The discovery of the anticancer effect of gold compounds, whose mode of action differs from that of Pt(II) chemotherapeutics, has fuelled research toward their design and optimization as targeted therapeutics. A major challenge for clinical use is controlling the speciation of metallodrugs in biological environments. This means that the development of new ligands for enhanced complex stability would be useful. N-heterocyclic imines (NHIs) are interesting in this context as highly electron-donating ligands. While NHI complexes have been investigated for their catalytic activities, their medicinal use has so far remained unexplored.
Angela Casini, Shigeyoshi Inoue, Technical University of Munich, Garching, Germany, and colleagues have synthesized the dinuclear bis-NHI Au(I) complex 1,2-(IMesN-AuCl)2-C2H4 (pictured, IMes = 1,3-bis(mesityl)imidazolin-2-ylidene) and tested its antiproliferative effects against a panel of human cancer cell lines in vitro. The complex was synthesized from AuCl(SMe2) and the NHI ligand via a ligand exchange reaction at room temperature.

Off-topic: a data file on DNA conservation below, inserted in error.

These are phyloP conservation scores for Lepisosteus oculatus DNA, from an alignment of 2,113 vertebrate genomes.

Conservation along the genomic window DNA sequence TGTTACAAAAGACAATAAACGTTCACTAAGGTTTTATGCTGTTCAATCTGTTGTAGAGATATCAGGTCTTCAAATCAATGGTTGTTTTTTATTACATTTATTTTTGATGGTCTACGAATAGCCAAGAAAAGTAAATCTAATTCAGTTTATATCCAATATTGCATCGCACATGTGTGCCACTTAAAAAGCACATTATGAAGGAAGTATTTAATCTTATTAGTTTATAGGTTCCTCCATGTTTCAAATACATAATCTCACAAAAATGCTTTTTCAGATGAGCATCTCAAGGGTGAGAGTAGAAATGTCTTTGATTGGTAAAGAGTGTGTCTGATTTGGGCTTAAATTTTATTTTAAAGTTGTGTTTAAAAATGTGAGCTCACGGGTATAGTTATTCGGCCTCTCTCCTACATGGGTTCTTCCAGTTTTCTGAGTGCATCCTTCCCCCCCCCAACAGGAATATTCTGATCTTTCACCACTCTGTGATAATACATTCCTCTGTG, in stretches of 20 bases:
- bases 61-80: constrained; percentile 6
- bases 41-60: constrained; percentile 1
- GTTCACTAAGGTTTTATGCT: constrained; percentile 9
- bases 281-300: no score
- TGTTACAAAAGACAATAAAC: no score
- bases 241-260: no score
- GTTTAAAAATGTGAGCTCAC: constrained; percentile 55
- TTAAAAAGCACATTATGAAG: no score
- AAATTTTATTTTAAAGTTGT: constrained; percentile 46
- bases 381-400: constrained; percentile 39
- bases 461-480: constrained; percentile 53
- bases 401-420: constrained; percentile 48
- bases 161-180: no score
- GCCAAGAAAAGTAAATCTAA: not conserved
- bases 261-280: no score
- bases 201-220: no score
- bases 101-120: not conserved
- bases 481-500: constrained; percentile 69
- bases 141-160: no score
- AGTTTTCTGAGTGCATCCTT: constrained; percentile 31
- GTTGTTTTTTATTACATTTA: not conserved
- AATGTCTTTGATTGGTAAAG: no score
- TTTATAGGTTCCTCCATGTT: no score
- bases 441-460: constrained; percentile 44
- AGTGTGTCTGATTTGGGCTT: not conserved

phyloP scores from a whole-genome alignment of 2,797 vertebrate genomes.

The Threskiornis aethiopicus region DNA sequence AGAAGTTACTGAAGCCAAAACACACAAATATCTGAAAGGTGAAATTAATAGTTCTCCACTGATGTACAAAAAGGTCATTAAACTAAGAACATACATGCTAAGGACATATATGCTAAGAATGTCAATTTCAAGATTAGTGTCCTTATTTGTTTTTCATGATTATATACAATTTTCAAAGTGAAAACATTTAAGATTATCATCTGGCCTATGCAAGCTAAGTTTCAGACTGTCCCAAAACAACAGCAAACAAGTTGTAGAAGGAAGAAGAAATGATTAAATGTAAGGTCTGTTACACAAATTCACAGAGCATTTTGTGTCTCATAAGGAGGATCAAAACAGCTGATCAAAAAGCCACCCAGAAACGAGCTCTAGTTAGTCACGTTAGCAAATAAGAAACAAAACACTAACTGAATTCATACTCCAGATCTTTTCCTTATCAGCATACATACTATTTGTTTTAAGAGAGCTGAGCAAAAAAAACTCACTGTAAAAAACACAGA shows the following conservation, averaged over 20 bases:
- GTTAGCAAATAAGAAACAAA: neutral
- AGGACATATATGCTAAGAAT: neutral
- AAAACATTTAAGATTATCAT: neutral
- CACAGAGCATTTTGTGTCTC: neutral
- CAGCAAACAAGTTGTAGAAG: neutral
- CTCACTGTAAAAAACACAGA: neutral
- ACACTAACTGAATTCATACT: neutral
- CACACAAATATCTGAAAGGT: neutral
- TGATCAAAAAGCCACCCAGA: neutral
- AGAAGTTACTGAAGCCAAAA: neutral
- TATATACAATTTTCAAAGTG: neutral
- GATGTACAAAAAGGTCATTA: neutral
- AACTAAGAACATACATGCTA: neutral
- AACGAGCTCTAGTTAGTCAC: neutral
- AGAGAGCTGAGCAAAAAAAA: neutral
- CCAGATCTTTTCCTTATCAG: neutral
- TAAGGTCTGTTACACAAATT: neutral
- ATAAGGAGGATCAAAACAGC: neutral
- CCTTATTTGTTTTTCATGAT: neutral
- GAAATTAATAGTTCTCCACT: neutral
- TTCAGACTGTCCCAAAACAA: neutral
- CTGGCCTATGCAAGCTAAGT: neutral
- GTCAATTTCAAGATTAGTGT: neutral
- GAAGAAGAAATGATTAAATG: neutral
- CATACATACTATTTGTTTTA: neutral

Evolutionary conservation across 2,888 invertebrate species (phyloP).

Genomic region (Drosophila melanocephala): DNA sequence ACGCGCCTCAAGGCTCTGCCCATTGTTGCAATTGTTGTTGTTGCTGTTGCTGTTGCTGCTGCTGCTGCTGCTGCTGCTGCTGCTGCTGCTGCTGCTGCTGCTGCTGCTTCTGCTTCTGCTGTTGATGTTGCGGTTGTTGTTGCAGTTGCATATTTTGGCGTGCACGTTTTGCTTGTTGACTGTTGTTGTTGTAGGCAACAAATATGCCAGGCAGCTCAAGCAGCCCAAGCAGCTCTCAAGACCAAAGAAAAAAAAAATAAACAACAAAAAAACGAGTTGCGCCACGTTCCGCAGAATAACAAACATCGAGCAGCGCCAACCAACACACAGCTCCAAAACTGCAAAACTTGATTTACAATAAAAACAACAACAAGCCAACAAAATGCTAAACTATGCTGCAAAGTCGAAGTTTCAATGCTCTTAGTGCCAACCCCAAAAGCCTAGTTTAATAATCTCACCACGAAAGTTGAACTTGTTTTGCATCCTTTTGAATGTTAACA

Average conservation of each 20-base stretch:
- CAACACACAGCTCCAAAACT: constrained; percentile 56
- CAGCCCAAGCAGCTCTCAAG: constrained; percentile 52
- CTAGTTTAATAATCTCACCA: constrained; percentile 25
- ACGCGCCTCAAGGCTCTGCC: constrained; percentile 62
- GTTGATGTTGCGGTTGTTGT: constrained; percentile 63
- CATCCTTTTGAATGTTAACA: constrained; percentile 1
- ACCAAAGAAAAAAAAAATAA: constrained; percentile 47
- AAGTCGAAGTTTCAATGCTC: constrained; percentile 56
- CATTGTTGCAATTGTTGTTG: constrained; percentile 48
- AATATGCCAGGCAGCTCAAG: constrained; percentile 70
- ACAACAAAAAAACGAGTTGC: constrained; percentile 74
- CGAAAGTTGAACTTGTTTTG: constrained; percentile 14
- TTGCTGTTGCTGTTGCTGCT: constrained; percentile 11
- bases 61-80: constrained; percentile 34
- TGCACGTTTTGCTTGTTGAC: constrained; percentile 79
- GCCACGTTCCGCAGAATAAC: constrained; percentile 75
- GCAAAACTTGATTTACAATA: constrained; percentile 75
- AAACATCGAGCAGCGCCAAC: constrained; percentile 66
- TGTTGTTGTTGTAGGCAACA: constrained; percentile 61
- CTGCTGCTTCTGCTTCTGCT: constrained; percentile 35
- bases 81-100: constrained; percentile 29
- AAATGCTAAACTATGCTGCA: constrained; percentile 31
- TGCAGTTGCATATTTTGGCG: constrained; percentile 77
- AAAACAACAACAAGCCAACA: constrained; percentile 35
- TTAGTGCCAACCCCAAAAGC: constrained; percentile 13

The complex showed good stability under aqueous conditions. The team found that the complex is more potent and selective against A549 non-small cell lung cancer (NSCLC) cells than the benchmark metallodrugs auranofin and cisplatin. Initial studies of the compound’s mode of action identified the seleno-enzyme thioredoxin reductase, responsible for maintaining the intracellular redox balance, as a likely target in A549. Overall, the work shows the potential of complexes with NHI ligands for medicinal applications.
- Potent Anticancer Activity of a Dinuclear Gold(I) Bis‐N‐Heterocyclic Imine Complex Related to Thioredoxin Reductase Inhibition in Vitro,
Mihyun Park, Claudia Schmidt, Sebastian Türck, Franziska Hanusch, Simone V. Hirmer, Ingo Ott, Angela Casini, Shigeyoshi Inoue,